Most photos of the Rocky Mountain goat show them perched on precipitous rocks, so you too will have plenty of opportunities to create images while they are in this natural stance. These masters of the mountain were built for this rocky habitat. Their hooves have a hard outside with a rubbery, concave footpad that acts like a suction cup when walking and provides cushion when landing after a jump. Their cloven hooves can spread out to give even more traction.

While an adult can jump up to 12 feet, quite often it’s the babies seen jumping around all day. From shortly after birth they are extremely active – jumping from rock to rock or playing king of the hill in the attempt to push each other from the top. It’s all fun and games, but it’s also an early show of aggressive behavior to determine which one is more dominant. It’s their way of getting prepared for the age when they can breed. This action will go on all day long. After all, at these elevations, time is of the essence, as they have a short window when there is little to no snow on the ground.

Kids (baby mountain goats) playing King of the Hill by Andy Long.

King of the Hill: I’m on top! No, I’m on top!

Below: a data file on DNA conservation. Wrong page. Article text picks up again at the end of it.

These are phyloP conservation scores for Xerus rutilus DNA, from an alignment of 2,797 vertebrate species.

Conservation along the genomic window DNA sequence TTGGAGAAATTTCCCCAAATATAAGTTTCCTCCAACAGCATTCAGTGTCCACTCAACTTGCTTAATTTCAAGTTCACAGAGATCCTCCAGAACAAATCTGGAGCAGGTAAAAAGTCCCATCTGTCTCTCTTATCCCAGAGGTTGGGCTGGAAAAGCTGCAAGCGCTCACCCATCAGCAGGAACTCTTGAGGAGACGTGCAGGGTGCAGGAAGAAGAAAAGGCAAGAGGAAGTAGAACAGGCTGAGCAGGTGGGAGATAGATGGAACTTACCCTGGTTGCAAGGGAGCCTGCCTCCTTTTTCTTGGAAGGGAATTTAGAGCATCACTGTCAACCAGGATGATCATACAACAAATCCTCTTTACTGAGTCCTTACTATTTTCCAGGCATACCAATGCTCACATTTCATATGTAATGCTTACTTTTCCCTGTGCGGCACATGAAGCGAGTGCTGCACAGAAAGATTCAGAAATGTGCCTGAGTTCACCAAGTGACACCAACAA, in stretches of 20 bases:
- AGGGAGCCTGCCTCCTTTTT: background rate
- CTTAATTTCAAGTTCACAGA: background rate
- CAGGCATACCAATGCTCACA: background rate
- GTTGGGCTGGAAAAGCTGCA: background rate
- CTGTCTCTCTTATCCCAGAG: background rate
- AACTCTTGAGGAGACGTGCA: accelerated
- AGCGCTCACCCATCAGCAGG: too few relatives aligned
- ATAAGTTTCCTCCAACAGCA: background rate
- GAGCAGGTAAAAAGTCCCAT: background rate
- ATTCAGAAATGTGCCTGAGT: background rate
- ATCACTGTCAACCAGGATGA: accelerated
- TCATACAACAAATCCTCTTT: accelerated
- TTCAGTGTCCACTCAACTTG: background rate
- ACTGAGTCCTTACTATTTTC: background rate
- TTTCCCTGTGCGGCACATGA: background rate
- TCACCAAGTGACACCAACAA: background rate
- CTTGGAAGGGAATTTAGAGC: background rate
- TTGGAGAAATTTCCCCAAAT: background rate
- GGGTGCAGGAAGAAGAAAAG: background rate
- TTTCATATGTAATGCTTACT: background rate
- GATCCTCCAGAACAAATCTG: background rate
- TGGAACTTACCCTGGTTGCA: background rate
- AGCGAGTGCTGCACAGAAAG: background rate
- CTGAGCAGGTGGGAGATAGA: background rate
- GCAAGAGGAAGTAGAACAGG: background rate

Canon 1D Mark II, Canon 70-200mm at 195mm, 1/1000th sec., f/4.5, EV +1/3, ISO 400

Like other horned animals, a goats’ age can be determined by counting the number of rings on its horns. Just like everything else living in alpine areas, once mature, growth is at a slower pace. With a lifespan of 12 to 15 years, their horns don’t grow much each year. They can be considered exceptionally large at 12 inches in length, with 10 inches being the average. Both male and female have horns that grow at about the same rate, but the curve of the males horns are more pronounced, are closer in proximity at the base of the skull and are a little thicker.

Mountain Goat Habitat

There’s a good reason goats are seen scaling steep, rocky ledges. This extreme environment provides protection from their primary predators – golden eagles, mountain lions and humans. The eagles only go after the kids shortly after birth when they are small and don’t weigh very much. Adults, which weigh between 100 to 300 pounds, only have to be concerned with mountain lions and human hunters.